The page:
• Ugli Fruit (C. reticulata × paradisi) is a type of tangelo cross between a tangerine, a grapefruit and an orange. It looks like a lumpy, ugly grapefruit. Here’s more about it, also sold as Uniq Fruit.

    There are three basic citrus types—citron, mandarin and pomelo/pummelo—from which all other modern citrus varieties derive via hybrids or backcrosses.

    While they look like small oranges and are often called “mandarin oranges,” mandarins are a separate species that includes the clementine, mineola (red tangelo), murcott (also called honey tangerine), tangelo, temple and satsuma, among others.

  • Oranges are from the order Sapindales, family Rutaceae, genus Citrus and species C. × sinensis The orange is a hybrid cross between a pomelo (Citrus maxima) and a mandarin (Citrus reticulata), with genes that are about 25% pomelo and 75% mandarin.
  • Mandarins are from the order Sapindales, family Rutaceae, genus Citrus and seven different sub-groups (clementines are C. clementina). “Cuties” and “Sweeties” are brand names for clementines.
    More Confusion

    Mandarins are also called loose-skin oranges—a usage which is both unfortunate and confusing given the numerous, highly distinctive differences between the two genuses. According to the experts at U.C. Davis:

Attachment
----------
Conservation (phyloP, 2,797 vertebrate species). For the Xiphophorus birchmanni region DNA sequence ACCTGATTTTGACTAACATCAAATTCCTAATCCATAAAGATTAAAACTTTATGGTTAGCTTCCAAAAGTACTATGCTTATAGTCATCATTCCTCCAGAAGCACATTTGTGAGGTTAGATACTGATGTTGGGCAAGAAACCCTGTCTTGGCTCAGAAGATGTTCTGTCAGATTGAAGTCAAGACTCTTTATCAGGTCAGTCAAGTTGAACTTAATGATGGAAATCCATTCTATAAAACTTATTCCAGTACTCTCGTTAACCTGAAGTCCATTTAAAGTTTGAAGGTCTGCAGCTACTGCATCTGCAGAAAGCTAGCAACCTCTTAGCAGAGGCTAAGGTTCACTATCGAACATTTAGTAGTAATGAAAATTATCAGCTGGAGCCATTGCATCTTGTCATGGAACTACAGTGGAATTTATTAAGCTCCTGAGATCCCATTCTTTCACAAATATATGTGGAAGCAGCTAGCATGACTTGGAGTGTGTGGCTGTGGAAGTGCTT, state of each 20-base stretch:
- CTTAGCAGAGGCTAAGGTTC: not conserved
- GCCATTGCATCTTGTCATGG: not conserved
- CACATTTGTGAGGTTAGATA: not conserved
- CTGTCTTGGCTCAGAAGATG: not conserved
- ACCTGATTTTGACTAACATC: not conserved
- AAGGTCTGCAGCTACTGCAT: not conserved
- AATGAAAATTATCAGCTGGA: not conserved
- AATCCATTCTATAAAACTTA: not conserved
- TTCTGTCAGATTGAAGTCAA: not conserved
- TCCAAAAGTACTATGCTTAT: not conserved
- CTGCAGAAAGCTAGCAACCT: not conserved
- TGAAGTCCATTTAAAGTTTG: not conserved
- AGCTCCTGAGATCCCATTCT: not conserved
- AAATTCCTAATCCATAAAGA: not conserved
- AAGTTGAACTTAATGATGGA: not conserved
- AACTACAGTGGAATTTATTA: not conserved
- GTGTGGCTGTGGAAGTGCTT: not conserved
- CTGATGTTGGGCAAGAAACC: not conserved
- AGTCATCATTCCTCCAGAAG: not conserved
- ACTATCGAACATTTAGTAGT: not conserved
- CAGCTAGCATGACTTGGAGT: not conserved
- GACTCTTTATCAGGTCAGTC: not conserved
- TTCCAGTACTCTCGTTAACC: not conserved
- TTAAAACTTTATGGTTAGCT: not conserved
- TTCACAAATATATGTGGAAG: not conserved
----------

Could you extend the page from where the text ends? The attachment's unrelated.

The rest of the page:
• In the U.S., where the name tangerine first came into common usage, mandarin (or “mandarin orange”) and tangerine are used more or less interchangeably to designate the whole group. Since mandarin is the older and much more widely employed name, its use is clearly preferable.
  • The term “tangerine” was coined for brightly-colored sweet mandarins that were originally shipped out of the port of Tangiers, Morocco to Florida in the late 1800s; the term stuck.
  • Presumably because of the orange-red color of the Dancy variety, which originated in Florida and was introduced in the markets as the Dancy tangerine, horticulturists have tended to restrict the use of the term tangerine to the mandarins of similar deep color. However, this is a usage of convenience only and the tangerines do not comprise a group of natural significance.
    The mandarin probably originated in northeastern India, home of the Indian wild mandarin, Citrus indica Tan. As with all agricultural products, many hybrids followed.

    The mandarin reached the Mediterranean basin in the early 1800s, and arrived in Florida about 1825. Thanks to the University of California Davis for providing this information. You can read more here.

    Then, go out and gather some great citrus fruits.